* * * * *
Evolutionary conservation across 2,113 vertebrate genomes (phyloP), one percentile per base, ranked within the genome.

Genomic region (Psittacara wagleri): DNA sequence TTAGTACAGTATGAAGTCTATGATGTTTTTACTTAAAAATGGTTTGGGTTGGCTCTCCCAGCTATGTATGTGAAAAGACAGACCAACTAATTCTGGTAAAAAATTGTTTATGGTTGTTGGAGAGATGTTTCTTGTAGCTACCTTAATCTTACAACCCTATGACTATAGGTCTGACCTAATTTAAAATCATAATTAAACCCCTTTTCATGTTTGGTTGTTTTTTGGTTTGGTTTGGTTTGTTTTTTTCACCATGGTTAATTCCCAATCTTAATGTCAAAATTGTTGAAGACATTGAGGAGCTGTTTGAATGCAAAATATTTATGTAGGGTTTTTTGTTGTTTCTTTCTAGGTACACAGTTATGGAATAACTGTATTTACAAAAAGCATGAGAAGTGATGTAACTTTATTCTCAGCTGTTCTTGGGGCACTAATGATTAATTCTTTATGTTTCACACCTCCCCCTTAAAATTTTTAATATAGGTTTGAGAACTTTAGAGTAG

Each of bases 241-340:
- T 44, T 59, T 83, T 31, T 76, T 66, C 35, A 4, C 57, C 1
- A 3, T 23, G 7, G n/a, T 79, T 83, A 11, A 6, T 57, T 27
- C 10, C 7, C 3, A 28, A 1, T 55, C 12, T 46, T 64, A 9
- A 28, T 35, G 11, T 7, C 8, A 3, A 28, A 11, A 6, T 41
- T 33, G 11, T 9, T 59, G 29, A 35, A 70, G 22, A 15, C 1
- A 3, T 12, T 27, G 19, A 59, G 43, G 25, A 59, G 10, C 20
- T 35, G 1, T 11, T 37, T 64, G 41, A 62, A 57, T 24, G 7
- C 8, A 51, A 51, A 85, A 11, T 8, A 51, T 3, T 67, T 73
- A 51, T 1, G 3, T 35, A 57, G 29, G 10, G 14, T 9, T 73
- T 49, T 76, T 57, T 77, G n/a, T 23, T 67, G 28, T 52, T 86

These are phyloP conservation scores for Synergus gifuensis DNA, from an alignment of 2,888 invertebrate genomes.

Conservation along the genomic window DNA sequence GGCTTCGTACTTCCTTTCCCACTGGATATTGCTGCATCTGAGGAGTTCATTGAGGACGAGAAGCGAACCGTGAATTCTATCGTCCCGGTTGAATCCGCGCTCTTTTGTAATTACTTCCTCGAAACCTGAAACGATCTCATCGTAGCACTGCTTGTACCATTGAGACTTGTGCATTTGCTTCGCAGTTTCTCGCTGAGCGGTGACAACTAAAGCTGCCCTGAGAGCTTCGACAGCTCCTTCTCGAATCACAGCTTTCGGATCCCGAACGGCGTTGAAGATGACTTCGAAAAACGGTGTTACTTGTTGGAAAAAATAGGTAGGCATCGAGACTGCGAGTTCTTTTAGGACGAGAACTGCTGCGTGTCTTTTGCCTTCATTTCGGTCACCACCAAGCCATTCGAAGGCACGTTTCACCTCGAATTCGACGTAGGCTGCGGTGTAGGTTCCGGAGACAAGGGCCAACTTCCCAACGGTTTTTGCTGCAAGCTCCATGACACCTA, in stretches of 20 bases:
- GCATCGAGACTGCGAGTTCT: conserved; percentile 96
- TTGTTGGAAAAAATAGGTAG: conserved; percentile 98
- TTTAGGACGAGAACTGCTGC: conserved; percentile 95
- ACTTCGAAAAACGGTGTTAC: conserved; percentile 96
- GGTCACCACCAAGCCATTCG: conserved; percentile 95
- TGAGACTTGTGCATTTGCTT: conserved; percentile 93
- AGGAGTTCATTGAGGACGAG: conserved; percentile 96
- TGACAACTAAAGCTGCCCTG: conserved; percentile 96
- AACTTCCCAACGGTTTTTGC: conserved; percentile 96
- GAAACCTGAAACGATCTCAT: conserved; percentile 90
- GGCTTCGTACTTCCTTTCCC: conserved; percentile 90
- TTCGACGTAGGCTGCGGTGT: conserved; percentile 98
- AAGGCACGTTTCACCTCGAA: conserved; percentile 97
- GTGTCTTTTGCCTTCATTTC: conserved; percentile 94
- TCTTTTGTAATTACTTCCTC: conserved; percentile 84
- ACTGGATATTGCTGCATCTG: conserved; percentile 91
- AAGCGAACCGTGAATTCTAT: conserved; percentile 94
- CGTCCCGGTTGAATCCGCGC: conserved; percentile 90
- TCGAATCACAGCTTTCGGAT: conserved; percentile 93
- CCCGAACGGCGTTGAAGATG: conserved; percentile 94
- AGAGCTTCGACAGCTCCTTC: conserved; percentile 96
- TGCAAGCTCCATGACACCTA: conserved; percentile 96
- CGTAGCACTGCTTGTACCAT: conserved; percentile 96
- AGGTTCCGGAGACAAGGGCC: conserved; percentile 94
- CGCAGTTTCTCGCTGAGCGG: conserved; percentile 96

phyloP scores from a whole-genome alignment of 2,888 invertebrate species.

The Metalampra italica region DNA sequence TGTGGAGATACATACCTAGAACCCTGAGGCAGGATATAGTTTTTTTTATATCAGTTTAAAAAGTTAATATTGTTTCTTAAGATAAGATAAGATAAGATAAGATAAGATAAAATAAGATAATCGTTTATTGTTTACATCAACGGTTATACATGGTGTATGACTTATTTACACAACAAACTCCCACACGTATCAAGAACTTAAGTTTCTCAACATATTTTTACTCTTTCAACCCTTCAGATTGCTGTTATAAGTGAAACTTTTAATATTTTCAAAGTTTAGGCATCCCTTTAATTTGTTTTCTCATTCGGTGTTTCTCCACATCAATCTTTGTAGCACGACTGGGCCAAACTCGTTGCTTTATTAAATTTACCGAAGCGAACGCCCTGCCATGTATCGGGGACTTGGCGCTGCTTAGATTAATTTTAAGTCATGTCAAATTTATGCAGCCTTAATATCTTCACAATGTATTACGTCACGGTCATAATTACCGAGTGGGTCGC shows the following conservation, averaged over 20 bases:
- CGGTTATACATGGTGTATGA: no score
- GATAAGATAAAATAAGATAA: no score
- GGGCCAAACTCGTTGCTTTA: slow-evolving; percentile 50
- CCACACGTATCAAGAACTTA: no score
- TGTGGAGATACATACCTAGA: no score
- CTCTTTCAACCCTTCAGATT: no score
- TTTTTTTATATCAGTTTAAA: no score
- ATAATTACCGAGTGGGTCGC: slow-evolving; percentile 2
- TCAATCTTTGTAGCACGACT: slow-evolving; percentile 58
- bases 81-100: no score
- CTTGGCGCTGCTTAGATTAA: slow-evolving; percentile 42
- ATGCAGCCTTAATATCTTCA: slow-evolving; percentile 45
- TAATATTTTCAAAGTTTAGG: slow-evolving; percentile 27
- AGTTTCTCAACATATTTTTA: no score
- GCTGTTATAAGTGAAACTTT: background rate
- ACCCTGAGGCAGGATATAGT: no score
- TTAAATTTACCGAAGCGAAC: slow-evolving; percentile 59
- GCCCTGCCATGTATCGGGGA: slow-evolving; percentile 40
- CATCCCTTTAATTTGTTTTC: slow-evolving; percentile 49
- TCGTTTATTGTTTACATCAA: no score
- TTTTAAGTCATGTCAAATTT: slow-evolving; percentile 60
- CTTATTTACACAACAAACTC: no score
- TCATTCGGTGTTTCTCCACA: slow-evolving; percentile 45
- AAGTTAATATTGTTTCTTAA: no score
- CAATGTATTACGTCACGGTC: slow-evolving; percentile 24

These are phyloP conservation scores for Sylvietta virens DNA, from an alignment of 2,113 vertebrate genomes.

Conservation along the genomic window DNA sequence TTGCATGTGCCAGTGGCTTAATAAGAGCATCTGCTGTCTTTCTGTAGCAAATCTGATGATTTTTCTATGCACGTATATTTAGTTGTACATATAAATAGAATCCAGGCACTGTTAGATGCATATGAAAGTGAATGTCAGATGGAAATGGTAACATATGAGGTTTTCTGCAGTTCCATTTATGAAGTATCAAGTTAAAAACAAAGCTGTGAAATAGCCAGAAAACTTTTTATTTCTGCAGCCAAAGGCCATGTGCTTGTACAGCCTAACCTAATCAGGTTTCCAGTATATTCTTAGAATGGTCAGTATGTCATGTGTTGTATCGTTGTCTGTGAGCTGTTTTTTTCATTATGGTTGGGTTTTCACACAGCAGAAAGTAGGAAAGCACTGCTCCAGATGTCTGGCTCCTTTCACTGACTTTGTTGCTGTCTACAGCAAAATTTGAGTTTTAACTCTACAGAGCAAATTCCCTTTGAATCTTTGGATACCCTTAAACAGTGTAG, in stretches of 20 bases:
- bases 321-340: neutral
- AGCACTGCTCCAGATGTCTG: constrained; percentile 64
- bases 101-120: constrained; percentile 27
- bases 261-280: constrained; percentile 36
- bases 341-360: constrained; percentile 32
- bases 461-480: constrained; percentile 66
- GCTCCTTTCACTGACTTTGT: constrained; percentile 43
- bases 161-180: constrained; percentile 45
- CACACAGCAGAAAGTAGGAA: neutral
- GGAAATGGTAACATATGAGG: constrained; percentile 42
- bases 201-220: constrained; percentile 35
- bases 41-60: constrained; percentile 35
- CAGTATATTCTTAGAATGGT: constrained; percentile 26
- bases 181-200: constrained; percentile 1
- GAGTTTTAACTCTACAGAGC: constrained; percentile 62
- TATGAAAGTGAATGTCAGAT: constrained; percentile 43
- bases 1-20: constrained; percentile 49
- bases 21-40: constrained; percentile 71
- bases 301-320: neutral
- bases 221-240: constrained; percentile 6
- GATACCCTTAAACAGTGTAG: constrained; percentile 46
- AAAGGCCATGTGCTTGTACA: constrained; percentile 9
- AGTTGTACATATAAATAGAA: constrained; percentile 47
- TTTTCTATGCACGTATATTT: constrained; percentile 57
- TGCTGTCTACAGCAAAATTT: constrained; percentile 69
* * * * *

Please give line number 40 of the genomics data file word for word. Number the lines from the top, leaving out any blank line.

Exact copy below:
- CGCAGTTTCTCGCTGAGCGG: conserved; percentile 96